By Virginia Yates
Not until September will you have an opportunity to see Rope. a picture demonstrating a unique and successful departure from the familiar technique of filming motion pictures. This Technicolor production, photographed by Joe Valentine, ASC, is the culmination of years of careful planning by director Alfred Hitchcock.
Actually, the planning of the picture began back in 1946. The locale was London. And the subject under discussion by Hitchcock and British theatre owner, Sidney L. Bernstein was 'how to make movies.’
"Why not film plays while they are enacted on the stage,” said Mr. Bernstein, "if not for commercial use, at least for research. Think what it would mean if we could sit in a projection room today and see Booth, Salvini and Sarah Bernhardt portraying their most famous stage roles.”
There is one play that would lend itself to such treatment,” said Hitchcock. "It’s Patrick Hamilton's play Rope’s End."
"You mean shoot a performance of it right on the stage?” asked Bernstein.
No. Shoot the play as it is enacted on a sound stage. Shoot the action continuously, stopping only when the film is used up in each reel.
Excitedly, Hitchcock outlined the idea and convinced Bernstein that this play was the perfect vehicle for the experiment. The perfect initial production for their newly formed company Transatlantic Pictures. Actually, the idea had been one of Hitchcock’s pet dreams for a long time. But he had needed a story that had no time lapses, and a story that took place on one set. Rope’s End, which will be released by Warner Bros, in September under the title Rope, was the perfect choice.
It was also Hitchcock’s idea to shoot the picture in Technicolor. "Because,” as he explained, "I’ve waited 17 years to find a story of my type in which color plays a dramatic role. In Rope, color will denote the change in time of day from sunset to darkness which is of vital dramatic importance in the story.”
Thus began a project that may prove to be as revolutionary in the technique of filming motion pictures as the introduction of the close-up, the camera boom and sound.
“The camera, rolling without a single stop through the entire film, is merely an aid to the story which is full of suspense.”
— Alfred Hitchcock
On Warner’s sound stage No. 12 a special floor was first built. It was raised four inches above the permanent floor and lined with felt. It was built absolutely level and rigid enough to carry the ponderous 685-pound Technicolor camera and boom without creaking or sagging. On this floor was constructed the one set for the film. It was a penthouse apartment consisting of a kitchen, dining room, hall, and living room. All of the walls were hung from overhead tracks so they could be moved manually to allow the camera to follow the actors through narrow doors, then be replaced quickly when necessary. It featured a large window and looked out over the New York skyline.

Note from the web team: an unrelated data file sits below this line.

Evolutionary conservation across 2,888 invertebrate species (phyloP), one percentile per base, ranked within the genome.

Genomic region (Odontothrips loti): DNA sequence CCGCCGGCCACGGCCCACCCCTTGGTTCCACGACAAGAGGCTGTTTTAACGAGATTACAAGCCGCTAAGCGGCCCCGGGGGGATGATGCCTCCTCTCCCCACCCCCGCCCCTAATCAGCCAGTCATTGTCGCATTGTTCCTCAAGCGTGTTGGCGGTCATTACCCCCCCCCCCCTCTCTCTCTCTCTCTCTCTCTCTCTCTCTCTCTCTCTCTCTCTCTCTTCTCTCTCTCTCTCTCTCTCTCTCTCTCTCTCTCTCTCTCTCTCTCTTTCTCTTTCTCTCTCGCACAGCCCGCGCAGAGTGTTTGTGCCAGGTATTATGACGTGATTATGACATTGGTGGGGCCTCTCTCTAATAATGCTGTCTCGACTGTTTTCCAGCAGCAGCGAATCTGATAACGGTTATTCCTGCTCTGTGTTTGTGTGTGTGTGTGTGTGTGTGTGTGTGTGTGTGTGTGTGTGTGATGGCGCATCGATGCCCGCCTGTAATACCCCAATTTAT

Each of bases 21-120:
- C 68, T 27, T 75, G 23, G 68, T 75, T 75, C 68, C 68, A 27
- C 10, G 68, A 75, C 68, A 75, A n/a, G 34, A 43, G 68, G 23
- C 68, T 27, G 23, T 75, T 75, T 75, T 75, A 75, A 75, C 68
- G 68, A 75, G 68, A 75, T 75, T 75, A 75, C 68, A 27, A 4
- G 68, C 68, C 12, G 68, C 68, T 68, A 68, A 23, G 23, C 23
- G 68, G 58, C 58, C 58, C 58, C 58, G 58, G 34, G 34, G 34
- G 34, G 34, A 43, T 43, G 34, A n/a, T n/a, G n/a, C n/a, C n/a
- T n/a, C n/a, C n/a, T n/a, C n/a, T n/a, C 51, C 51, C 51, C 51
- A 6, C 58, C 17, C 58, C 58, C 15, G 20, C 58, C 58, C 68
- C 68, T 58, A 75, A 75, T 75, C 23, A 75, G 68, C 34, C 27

The miniature skyline was probably the most important background ever built for a motion picture because the lighting of buildings, the changing sky and cloud effects from sunset to dark — all seen from the apartment — were to denote the passing of time, so important in the story’s denouement. This exact reproduction of nearly 36 square miles of New York skyline was lighted by 6,000 25-watt incandescent bulbs for the windows in the buildings and 200 neon signs which required 150 transformers.
As the mechanics of the set were being ironed out, director Hitchcock rehearsed his shooting plan with his director of photography, Joe Valentine, ASC, William Skell, ASC from Technicolor, and his crew and cast of eight: Jimmy Stewart, John Dali, Farley Granger, Joan Chandler, Sir Cedric Hardwicke, Constance Collier, Douglas Dick and Edith Evanson.
Hitchcock had worked out his plans to the last detail. The elapsed time of the story was one hour and 30 minutes. On the screen, the picture will run one hour and 30 minutes. The script was written without scene numbers and was first rehearsed in sections of nine minutes, because a reel of Technicolor film is never longer than 952 feet.
At the beginning of the rehearsals, Hitchcock wouldn't commit himself on how long he thought it would take to get the picture finished. His comment was, "Because of the nature of the story we shall have to rehearse it well — whereas today most actors and technicians come on a set cold.' We hope to make the shooting go quicker — much quicker.”
In the final count, the picture required 36 days, 14 in rehearsal, 2 days of tests, and 20 shooting days. After the initial rehearsals of the entire script, the cast and crew would rehearse one reel and shoot it the following day.